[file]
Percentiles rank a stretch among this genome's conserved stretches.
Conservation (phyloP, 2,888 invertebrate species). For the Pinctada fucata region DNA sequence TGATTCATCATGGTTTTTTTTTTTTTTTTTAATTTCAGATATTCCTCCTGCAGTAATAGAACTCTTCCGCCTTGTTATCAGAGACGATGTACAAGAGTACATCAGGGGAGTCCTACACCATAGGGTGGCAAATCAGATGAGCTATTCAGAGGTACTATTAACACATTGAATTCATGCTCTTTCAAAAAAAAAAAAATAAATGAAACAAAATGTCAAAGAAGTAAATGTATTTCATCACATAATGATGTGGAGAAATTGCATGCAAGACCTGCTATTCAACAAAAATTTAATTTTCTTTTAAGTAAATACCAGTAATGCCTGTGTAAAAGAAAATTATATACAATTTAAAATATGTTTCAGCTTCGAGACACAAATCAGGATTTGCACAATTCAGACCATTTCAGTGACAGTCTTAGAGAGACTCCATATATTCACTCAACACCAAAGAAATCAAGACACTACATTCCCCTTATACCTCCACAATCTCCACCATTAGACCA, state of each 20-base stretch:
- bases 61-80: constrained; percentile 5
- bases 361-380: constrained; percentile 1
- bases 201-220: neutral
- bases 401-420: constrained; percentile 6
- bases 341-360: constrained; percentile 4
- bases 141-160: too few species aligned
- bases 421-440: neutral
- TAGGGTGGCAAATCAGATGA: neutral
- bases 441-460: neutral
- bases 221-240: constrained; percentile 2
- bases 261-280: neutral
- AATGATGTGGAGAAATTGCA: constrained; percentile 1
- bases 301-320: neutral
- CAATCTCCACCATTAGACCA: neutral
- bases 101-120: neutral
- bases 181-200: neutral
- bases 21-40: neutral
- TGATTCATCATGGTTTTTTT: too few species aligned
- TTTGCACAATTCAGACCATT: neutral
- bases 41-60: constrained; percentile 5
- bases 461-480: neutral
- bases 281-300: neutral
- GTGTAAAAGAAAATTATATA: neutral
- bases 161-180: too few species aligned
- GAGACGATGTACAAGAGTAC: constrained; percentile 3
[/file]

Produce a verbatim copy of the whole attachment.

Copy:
Percentiles rank a stretch among this genome's conserved stretches.
Conservation (phyloP, 2,888 invertebrate species). For the Pinctada fucata region DNA sequence TGATTCATCATGGTTTTTTTTTTTTTTTTTAATTTCAGATATTCCTCCTGCAGTAATAGAACTCTTCCGCCTTGTTATCAGAGACGATGTACAAGAGTACATCAGGGGAGTCCTACACCATAGGGTGGCAAATCAGATGAGCTATTCAGAGGTACTATTAACACATTGAATTCATGCTCTTTCAAAAAAAAAAAAATAAATGAAACAAAATGTCAAAGAAGTAAATGTATTTCATCACATAATGATGTGGAGAAATTGCATGCAAGACCTGCTATTCAACAAAAATTTAATTTTCTTTTAAGTAAATACCAGTAATGCCTGTGTAAAAGAAAATTATATACAATTTAAAATATGTTTCAGCTTCGAGACACAAATCAGGATTTGCACAATTCAGACCATTTCAGTGACAGTCTTAGAGAGACTCCATATATTCACTCAACACCAAAGAAATCAAGACACTACATTCCCCTTATACCTCCACAATCTCCACCATTAGACCA, state of each 20-base stretch:
- bases 61-80: constrained; percentile 5
- bases 361-380: constrained; percentile 1
- bases 201-220: neutral
- bases 401-420: constrained; percentile 6
- bases 341-360: constrained; percentile 4
- bases 141-160: too few species aligned
- bases 421-440: neutral
- TAGGGTGGCAAATCAGATGA: neutral
- bases 441-460: neutral
- bases 221-240: constrained; percentile 2
- bases 261-280: neutral
- AATGATGTGGAGAAATTGCA: constrained; percentile 1
- bases 301-320: neutral
- CAATCTCCACCATTAGACCA: neutral
- bases 101-120: neutral
- bases 181-200: neutral
- bases 21-40: neutral
- TGATTCATCATGGTTTTTTT: too few species aligned
- TTTGCACAATTCAGACCATT: neutral
- bases 41-60: constrained; percentile 5
- bases 461-480: neutral
- bases 281-300: neutral
- GTGTAAAAGAAAATTATATA: neutral
- bases 161-180: too few species aligned
- GAGACGATGTACAAGAGTAC: constrained; percentile 3